(Now, before anyone jumps down my throat: I am absolutely not suggesting that presumption of innocence is necessary because false accusations of rape are common. All the competent research is overwhelmingly clear; only a vanishingly low number of false accusations of rape will ever make it to trial; back-of-the-envelope calculations would say less than 1 falsely accused defendant on trial per 1,000 actual rapes. But we still can’t remove the requirements of due process.)

This issue is larger than what I can address in a single post; this posting addresses a lot of the issues surrounding the legal basis for rape convictions. In the end, the fact remains that there’s no way you can have justice for the victim and due process for the accused at the same time.

So where does this leave us? This is a problem without a solution. There’s nothing we can do. There’s no perfect answer.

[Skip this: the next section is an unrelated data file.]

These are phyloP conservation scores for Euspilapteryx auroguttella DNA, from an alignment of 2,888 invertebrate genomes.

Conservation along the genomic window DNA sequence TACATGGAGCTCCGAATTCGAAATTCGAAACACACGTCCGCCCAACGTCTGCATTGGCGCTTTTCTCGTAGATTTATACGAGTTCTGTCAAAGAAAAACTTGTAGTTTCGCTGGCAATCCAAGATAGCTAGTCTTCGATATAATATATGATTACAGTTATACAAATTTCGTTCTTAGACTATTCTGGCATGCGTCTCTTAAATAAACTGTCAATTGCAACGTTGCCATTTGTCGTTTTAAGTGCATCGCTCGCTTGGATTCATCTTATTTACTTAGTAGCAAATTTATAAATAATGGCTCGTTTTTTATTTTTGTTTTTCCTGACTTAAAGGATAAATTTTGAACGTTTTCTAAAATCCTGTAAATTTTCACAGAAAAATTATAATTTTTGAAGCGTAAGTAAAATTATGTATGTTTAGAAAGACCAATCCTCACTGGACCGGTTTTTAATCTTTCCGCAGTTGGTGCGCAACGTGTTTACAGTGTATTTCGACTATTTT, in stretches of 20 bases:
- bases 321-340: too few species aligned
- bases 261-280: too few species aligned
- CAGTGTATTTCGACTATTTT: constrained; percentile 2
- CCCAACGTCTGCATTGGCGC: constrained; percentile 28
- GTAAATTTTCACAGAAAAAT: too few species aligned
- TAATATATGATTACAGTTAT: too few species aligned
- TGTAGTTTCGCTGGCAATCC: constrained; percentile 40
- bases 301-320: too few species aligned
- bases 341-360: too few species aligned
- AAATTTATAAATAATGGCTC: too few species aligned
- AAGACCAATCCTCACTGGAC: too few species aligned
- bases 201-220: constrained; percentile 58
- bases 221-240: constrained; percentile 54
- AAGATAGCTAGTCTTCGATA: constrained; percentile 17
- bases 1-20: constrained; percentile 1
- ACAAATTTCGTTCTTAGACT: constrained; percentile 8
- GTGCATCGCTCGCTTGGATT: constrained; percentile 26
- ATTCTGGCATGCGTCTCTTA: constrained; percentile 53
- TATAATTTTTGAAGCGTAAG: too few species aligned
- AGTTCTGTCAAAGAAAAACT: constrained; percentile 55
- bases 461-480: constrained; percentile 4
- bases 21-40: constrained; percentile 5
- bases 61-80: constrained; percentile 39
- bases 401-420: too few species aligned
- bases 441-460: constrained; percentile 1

But should we really expect perfect answers to everything? I don’t think so. Christianity teaches that this is a fallen world; things are broken. Justice isn’t perfect; in places, it’s irreparably broken.

It was a major paradigm shift for me, but I think it’s important to realize we can’t solve everything. There’s no “perfect right and wrong” that can be uniquely generated for every situation. Some problems involve shades of grey; other problems are simply so difficult that they don’t have any solutions. Fundamentalism and literalism tell you every problem has a solution if you know what you’re doing, but that’s simply not true. It’s wrong to always claim the moral high ground because sometimes there is no moral high ground.

We can’t pretend we know all the answers. We just do the best we can, and look forward eagerly to everything being put right.

6 responses to “The quandry of moral contradictions

  1. violetwisp 2013/04/02 at 17:21

    Really interesting post! That’s a good example to illustrate how there is no correct way to approach it.

  2. Randal Rauser 2013/04/03 at 10:10

    Thanks for your article. I share your aversion to Bible proof-texting. However, let me take issue a bit with your reasoning in this statement: